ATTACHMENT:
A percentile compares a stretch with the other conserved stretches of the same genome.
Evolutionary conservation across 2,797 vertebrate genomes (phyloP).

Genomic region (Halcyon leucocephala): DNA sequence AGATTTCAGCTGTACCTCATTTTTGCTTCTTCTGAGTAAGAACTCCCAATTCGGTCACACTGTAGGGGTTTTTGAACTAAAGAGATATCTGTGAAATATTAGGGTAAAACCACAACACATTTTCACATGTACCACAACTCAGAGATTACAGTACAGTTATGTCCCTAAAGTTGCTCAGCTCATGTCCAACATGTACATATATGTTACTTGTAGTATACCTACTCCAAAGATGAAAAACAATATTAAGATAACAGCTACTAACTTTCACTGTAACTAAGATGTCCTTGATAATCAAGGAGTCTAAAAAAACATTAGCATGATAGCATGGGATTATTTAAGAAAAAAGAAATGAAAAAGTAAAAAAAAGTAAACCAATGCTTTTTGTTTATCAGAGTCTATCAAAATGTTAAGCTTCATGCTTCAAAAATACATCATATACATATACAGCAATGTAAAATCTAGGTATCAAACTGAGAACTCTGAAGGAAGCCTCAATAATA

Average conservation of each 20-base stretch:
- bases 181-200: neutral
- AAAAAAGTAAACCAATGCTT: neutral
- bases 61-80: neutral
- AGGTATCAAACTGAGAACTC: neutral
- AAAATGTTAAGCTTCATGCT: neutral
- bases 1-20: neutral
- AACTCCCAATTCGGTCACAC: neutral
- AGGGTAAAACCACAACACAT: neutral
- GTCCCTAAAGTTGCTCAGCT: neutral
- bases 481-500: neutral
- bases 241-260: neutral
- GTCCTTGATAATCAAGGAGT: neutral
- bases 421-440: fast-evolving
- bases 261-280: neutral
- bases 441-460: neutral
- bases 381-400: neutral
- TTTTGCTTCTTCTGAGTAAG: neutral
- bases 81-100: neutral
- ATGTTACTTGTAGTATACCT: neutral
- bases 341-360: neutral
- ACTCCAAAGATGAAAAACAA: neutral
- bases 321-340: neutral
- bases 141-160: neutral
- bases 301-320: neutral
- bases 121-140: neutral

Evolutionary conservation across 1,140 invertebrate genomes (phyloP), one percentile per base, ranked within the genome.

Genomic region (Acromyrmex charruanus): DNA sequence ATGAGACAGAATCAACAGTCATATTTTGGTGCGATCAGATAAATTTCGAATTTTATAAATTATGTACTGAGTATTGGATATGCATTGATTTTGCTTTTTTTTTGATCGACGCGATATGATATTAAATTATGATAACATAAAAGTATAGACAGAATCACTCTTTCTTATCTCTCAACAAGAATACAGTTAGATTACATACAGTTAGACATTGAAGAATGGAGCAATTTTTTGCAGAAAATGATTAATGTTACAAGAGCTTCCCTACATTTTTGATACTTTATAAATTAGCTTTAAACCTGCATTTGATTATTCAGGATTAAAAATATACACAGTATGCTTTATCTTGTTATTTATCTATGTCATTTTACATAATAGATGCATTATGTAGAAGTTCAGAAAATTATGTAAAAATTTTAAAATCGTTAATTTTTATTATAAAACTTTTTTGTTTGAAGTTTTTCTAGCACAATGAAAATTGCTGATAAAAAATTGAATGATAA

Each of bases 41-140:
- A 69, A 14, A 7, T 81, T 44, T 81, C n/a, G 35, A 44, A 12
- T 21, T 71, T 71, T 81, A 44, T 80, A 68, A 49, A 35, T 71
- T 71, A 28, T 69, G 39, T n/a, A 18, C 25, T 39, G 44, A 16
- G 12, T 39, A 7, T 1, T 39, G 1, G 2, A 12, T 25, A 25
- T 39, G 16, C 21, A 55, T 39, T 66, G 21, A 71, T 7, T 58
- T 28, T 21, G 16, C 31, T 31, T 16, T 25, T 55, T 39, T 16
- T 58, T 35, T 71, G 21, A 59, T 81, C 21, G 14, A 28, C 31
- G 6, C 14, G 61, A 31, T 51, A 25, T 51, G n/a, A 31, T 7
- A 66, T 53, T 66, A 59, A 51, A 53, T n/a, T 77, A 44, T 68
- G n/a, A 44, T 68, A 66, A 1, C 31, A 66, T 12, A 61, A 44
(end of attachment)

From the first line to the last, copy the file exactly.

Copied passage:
A percentile compares a stretch with the other conserved stretches of the same genome.
Evolutionary conservation across 2,797 vertebrate genomes (phyloP).

Genomic region (Halcyon leucocephala): DNA sequence AGATTTCAGCTGTACCTCATTTTTGCTTCTTCTGAGTAAGAACTCCCAATTCGGTCACACTGTAGGGGTTTTTGAACTAAAGAGATATCTGTGAAATATTAGGGTAAAACCACAACACATTTTCACATGTACCACAACTCAGAGATTACAGTACAGTTATGTCCCTAAAGTTGCTCAGCTCATGTCCAACATGTACATATATGTTACTTGTAGTATACCTACTCCAAAGATGAAAAACAATATTAAGATAACAGCTACTAACTTTCACTGTAACTAAGATGTCCTTGATAATCAAGGAGTCTAAAAAAACATTAGCATGATAGCATGGGATTATTTAAGAAAAAAGAAATGAAAAAGTAAAAAAAAGTAAACCAATGCTTTTTGTTTATCAGAGTCTATCAAAATGTTAAGCTTCATGCTTCAAAAATACATCATATACATATACAGCAATGTAAAATCTAGGTATCAAACTGAGAACTCTGAAGGAAGCCTCAATAATA

Average conservation of each 20-base stretch:
- bases 181-200: neutral
- AAAAAAGTAAACCAATGCTT: neutral
- bases 61-80: neutral
- AGGTATCAAACTGAGAACTC: neutral
- AAAATGTTAAGCTTCATGCT: neutral
- bases 1-20: neutral
- AACTCCCAATTCGGTCACAC: neutral
- AGGGTAAAACCACAACACAT: neutral
- GTCCCTAAAGTTGCTCAGCT: neutral
- bases 481-500: neutral
- bases 241-260: neutral
- GTCCTTGATAATCAAGGAGT: neutral
- bases 421-440: fast-evolving
- bases 261-280: neutral
- bases 441-460: neutral
- bases 381-400: neutral
- TTTTGCTTCTTCTGAGTAAG: neutral
- bases 81-100: neutral
- ATGTTACTTGTAGTATACCT: neutral
- bases 341-360: neutral
- ACTCCAAAGATGAAAAACAA: neutral
- bases 321-340: neutral
- bases 141-160: neutral
- bases 301-320: neutral
- bases 121-140: neutral

Evolutionary conservation across 1,140 invertebrate genomes (phyloP), one percentile per base, ranked within the genome.

Genomic region (Acromyrmex charruanus): DNA sequence ATGAGACAGAATCAACAGTCATATTTTGGTGCGATCAGATAAATTTCGAATTTTATAAATTATGTACTGAGTATTGGATATGCATTGATTTTGCTTTTTTTTTGATCGACGCGATATGATATTAAATTATGATAACATAAAAGTATAGACAGAATCACTCTTTCTTATCTCTCAACAAGAATACAGTTAGATTACATACAGTTAGACATTGAAGAATGGAGCAATTTTTTGCAGAAAATGATTAATGTTACAAGAGCTTCCCTACATTTTTGATACTTTATAAATTAGCTTTAAACCTGCATTTGATTATTCAGGATTAAAAATATACACAGTATGCTTTATCTTGTTATTTATCTATGTCATTTTACATAATAGATGCATTATGTAGAAGTTCAGAAAATTATGTAAAAATTTTAAAATCGTTAATTTTTATTATAAAACTTTTTTGTTTGAAGTTTTTCTAGCACAATGAAAATTGCTGATAAAAAATTGAATGATAA

Each of bases 41-140:
- A 69, A 14, A 7, T 81, T 44, T 81, C n/a, G 35, A 44, A 12
- T 21, T 71, T 71, T 81, A 44, T 80, A 68, A 49, A 35, T 71
- T 71, A 28, T 69, G 39, T n/a, A 18, C 25, T 39, G 44, A 16
- G 12, T 39, A 7, T 1, T 39, G 1, G 2, A 12, T 25, A 25
- T 39, G 16, C 21, A 55, T 39, T 66, G 21, A 71, T 7, T 58
- T 28, T 21, G 16, C 31, T 31, T 16, T 25, T 55, T 39, T 16
- T 58, T 35, T 71, G 21, A 59, T 81, C 21, G 14, A 28, C 31
- G 6, C 14, G 61, A 31, T 51, A 25, T 51, G n/a, A 31, T 7
- A 66, T 53, T 66, A 59, A 51, A 53, T n/a, T 77, A 44, T 68
- G n/a, A 44, T 68, A 66, A 1, C 31, A 66, T 12, A 61, A 44